Published: 31st MAY 2022

The Sustrans Big Walk and Wheel goes international

The Big Walk and Wheel, the UK's largest inter-school walking, wheeling, scooting and cycling challenge, has inspired children and schools beyond the UK, thanks to a partnership from a school in Northern Ireland.

Two girls in school uniform on bikes in their playground

Pupils from Glengormley Integrated Primary School learn to cycle sessions part of Sustrans Big Walk and Wheel

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Glengormley Integrated Primary is a large primary situated on the busy Antrim Road in north Belfast.

They have been encouraging active travel to school over the last two years through two different initiatives.

The school is in their second year of the Sustrans Active School Travel Programme, focusing on encouraging more active journeys to and from school.

They are also the lead school in a two-year Erasmus+ Bike2School project, with partner schools in Denmark, Turkey, Croatia and Hungary.


Big Walk and Wheel

The Active School Travel Programme is funded by the Public Health Agency and the Department for Infrastructure.

It focuses on increasing walking, wheeling, cycling and scooting journeys to school through education and various events, including the Sustrans Big Walk and Wheel, with the practical support of a Sustrans schools officer.

The Erasmus project, funded by the European Commission through the British Council, has allowed staff and pupils from the five countries to learn from each other through online projects, as well as visiting other partners.


Virtual collaboration

In March, Glengormley Integrated Primary was involved in events linked to both projects, creating an exciting week of active travel activities in school.

A partner trip to Hungary had to be changed to a virtual collaboration, giving staff the time and resources available to run activities in school.

This coincided with the school’s participation in the Sustrans Big Walk and Wheel, which is the UK’s largest active school travel challenge.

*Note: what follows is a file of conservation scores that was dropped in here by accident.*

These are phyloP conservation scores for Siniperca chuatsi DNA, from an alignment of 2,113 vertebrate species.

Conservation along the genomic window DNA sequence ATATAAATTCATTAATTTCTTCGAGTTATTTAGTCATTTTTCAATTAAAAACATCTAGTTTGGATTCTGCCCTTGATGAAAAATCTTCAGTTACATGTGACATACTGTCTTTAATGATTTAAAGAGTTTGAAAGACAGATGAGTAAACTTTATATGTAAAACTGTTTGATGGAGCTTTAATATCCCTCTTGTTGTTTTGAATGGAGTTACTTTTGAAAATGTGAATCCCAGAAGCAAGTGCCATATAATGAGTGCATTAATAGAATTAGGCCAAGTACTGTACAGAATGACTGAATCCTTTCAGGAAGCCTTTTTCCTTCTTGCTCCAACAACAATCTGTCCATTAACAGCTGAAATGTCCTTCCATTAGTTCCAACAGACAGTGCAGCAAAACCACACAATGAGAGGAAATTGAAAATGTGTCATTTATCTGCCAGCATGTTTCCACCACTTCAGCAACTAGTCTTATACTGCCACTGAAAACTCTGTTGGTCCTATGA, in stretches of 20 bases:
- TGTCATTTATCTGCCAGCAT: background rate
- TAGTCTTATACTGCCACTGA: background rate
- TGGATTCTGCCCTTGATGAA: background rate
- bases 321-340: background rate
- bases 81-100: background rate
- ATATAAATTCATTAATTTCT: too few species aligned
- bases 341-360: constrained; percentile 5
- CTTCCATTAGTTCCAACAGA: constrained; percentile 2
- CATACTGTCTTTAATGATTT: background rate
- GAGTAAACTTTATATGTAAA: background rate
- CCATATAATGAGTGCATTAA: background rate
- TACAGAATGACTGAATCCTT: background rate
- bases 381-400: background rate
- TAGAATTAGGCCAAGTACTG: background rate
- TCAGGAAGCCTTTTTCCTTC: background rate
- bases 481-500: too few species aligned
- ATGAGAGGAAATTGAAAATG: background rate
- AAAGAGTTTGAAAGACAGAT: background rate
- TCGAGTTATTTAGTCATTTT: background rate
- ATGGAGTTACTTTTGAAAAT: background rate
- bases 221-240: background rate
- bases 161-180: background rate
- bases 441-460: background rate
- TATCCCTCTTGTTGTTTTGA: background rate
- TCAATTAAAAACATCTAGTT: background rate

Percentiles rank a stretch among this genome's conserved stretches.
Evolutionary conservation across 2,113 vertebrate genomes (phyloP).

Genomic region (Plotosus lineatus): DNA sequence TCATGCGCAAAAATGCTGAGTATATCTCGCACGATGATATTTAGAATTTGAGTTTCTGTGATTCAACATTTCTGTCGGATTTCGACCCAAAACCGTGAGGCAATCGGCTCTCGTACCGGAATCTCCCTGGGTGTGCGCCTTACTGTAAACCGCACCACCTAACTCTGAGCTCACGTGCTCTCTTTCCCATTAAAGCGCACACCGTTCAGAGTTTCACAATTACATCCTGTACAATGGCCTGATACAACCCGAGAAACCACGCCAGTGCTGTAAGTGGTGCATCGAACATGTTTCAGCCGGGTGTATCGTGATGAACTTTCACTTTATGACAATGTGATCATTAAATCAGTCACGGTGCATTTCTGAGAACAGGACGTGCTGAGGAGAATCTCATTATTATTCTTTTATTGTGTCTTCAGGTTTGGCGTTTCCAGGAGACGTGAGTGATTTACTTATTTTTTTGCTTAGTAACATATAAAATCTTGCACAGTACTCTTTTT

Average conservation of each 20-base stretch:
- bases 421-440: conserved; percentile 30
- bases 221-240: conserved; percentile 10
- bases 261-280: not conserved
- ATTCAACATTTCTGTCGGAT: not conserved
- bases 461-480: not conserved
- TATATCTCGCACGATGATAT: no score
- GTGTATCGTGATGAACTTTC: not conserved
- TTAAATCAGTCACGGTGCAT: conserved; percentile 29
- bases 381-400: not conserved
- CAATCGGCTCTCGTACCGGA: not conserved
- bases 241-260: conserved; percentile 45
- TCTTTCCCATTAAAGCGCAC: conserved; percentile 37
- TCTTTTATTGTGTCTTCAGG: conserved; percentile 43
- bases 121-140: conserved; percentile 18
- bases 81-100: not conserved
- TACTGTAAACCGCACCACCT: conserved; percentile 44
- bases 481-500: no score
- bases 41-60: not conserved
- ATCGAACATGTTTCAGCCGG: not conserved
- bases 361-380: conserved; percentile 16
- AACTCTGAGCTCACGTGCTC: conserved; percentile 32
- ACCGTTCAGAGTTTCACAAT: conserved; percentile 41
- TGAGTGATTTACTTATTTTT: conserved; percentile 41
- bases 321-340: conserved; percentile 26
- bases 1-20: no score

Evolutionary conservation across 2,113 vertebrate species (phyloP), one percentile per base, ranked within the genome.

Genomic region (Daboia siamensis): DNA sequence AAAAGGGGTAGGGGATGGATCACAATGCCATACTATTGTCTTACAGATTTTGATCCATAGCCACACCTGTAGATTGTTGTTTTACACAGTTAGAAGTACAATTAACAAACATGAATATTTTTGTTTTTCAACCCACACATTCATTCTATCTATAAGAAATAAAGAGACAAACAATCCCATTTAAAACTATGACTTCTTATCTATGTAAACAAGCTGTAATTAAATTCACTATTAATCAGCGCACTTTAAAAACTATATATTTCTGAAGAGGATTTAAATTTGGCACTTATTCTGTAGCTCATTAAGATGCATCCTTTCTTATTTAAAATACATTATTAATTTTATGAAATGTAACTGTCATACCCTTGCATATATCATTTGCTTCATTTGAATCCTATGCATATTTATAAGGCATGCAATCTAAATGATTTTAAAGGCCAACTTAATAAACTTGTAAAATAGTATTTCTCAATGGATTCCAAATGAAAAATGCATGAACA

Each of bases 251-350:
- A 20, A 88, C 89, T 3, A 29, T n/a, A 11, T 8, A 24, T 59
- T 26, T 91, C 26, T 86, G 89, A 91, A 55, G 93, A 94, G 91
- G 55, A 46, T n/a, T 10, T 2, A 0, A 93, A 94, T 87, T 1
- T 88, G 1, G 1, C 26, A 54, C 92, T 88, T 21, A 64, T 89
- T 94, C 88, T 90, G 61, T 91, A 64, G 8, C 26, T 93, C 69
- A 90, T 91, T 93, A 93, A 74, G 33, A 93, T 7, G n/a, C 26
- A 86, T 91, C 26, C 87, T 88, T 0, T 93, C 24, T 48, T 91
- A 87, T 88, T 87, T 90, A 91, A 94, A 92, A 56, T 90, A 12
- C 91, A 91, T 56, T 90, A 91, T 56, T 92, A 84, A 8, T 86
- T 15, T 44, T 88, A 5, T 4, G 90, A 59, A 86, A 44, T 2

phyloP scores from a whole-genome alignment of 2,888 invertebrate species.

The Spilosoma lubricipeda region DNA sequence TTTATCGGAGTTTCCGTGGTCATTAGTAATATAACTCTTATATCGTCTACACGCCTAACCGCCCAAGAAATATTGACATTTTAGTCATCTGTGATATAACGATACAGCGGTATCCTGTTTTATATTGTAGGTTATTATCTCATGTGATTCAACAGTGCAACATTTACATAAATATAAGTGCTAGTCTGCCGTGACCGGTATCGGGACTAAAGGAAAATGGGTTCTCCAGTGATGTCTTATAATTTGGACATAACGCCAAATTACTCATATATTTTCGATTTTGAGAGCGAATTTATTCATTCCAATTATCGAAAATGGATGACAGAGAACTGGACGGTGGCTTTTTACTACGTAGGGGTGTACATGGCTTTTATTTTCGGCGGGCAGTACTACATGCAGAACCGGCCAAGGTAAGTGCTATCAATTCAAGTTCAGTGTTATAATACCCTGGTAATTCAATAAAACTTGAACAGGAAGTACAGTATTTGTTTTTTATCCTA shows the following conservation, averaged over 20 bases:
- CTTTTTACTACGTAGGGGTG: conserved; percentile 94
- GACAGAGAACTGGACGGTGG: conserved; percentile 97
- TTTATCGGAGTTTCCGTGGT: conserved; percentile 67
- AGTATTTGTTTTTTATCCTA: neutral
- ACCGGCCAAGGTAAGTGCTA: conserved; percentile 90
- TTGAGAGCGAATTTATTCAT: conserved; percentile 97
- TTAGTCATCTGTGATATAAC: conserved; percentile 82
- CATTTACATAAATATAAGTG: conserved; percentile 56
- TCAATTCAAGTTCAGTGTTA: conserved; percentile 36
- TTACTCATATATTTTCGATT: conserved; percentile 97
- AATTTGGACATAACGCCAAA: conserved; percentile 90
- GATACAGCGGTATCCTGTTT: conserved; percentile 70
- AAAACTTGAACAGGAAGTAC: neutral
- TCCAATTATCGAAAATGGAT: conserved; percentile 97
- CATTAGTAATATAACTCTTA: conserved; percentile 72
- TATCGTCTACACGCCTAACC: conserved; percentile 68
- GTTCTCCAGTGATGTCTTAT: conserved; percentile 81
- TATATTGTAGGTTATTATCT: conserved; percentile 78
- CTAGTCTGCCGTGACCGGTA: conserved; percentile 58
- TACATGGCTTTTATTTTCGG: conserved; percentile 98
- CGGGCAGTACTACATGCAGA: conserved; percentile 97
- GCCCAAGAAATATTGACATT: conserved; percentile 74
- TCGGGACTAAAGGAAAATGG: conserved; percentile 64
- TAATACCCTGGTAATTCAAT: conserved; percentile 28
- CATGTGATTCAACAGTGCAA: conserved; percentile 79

So, pupils were encouraged to cycle to school for the competition, with the added incentive of getting involved in cycling activities during the school day.

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For many of the teachers, the highlight was seeing children who couldn’t cycle at the start of the week take part in the main activities along with their classmates at the end of the week. Blockquote quotation marks
Beverley Gaston, Sustrans Active Travel Officer

To start off the week, the school identified the children in Key Stage 2 who couldn’t ride a bike, and they spent dedicated time each day working with two teachers.

From the 30 children who could not ride at the start of the week, 25 could cycle independently by the end.

Pupils were delighted to master cycling, and some parents mentioned how proud they were of their children and how happy they were with the school investing this time to teach them.

There was also a timetable of activities for the rest of the pupils, including various cycling games like Cycling Twister and King of the Ring.


Celebration of cycling

Teachers designed an obstacle course for pupils to navigate around with the fewest mistakes, while practising skills such as riding with one hand, negotiating cones, and performing a controlled stop.

Some of the more able cyclists in P7 cycled to the local park to complete a clean-up, collecting an amazing three bin bags full of rubbish and benefitting the local environment.

The week culminated in a celebration of cycling, which included a biking procession with the playgroup children.

The young children were delighted to be cycling in the ‘big playground’ with the ‘big’ Key Stage 2 children.

The other classes took part in activities including a slow bicycle race.

Sustrans Active Travel Officer Beverley Gaston observed:

“For many of the teachers, the highlight was seeing children who couldn’t cycle at the start of the week take part in the main activities along with their classmates at the end of the week.”


Majority of children travelled actively to school

The excitement in Glengormley Integrated Primary could also be seen in the Sustrans Big Walk and Wheel results, with the number of pupils walking, cycling, wheeling, and scooting gradually building over the two weeks of the challenge.

Over half the school took part daily, leading to an overall percentage of 57% of children travelling actively to school.

School Principal Nigel Arnold said:

“We were delighted that more than half the school took part in the Sustrans Big Walk and Wheel – a great achievement given our large catchment and with many pupils having to negotiate a busy four-lane road on their route to school.

"We are so pleased with the focused week on cycling that we plan to run it again twice a year, with both teachers and families seeing the many benefits to children.”


Read more about the Sustrans Big Walk and Wheel.

We're currently recruiting new schools for the Active School Travel Programme in Northern Ireland - find out how to get involved.